2.  Courses that qualify for the general education requirement are to be taken from the current University Distribution List.

3.  All the courses listed on the following pages will be required for the major in Paramedicine. (Note that these courses cannot also be counted as part of the general education requirements.)

English Composition:

Candidates for the degree must complete one 5-credit composition course.

Writing Proficiency:

Candidates for the degree must complete an additional 7 credits of English composition or other writing courses. W - prefix courses would satisfy this requirement.

Quantitative and Symbolic Reasons (QSR) Proficiency:

Candidates for the degree must complete a course of no fewer than 4 to 5 credits that will satisfy the UW QSR requirement for graduation in which a substantial part of the work involves quantitative and/or symbolic reasoning. Courses satisfying the QSR and writing proficiency requirements may simultaneously be applied toward the general education requirements as long as the courses appear on the QSR list in the UW Admissions web pages under General Education Requirements.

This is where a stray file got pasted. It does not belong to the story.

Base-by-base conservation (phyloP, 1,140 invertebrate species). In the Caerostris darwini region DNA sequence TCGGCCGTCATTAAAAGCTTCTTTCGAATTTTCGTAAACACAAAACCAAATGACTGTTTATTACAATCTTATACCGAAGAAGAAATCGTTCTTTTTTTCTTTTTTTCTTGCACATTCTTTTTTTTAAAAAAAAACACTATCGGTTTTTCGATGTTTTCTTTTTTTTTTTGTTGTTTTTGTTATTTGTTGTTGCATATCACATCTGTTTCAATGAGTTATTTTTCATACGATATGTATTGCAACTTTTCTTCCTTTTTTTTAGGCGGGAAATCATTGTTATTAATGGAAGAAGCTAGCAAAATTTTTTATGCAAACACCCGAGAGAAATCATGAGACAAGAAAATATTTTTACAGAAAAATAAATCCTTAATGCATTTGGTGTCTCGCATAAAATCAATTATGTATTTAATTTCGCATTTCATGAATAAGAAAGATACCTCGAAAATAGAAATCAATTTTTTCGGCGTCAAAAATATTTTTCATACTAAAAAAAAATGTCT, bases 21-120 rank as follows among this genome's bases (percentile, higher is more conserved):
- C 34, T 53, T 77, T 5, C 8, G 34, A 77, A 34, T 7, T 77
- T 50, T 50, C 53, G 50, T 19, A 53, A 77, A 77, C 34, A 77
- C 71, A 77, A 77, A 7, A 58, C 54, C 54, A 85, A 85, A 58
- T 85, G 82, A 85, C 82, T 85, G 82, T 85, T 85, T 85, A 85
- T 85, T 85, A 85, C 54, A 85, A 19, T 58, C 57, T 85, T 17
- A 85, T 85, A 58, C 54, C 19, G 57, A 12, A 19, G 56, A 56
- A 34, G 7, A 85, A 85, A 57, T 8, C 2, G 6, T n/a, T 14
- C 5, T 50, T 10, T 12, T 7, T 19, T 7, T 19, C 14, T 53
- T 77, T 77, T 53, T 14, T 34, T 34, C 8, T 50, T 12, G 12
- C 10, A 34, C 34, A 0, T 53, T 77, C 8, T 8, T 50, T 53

Foreign Language:

Two years of high school foreign language are required for admission as a matriculated student at the University of Washington. No other foreign language will be required for the Bachelor of Paramedicine degree.

 

C. Bachelors Degree vs. Certification

The University of Washington School of Medicine was the only Paramedic Training Program sanctioned (in 1973) by Washington State Law RCW 18.71.200 to provide Washington State Certification for Paramedics. Since then, we have moved certification to the State. Currently, the UW/HMC/PMT awards certification of successful completion of the Paramedic program, and facilitates Washington State credentialing.

The goal of the paramedic-training program will be to offer the 88 program credits toward a Bachelor of Paramedicine degree in addition to certification for those students who meet UW entrance and degree requirements and who are accepted for admission to the UW as a matriculated, degree seeking student. The concurrent goal will be to increase the proportion of eligible students seeking degree status in future years.

Although we do not anticipate requiring the degree as a condition to award paramedic certification, the future goal of the paramedic program will be 100% degree attainment for its students.

From the provider group's perspective, there will be little change in the way a paramedic candidate is selected. Paramedic Training, however, will need to know the names of the candidates by February 15 of each year. As well, we will need to know whether the student will be choosing the degree or certificate path. Regardless of the pathway chosen, program entrance requirements are unchanged.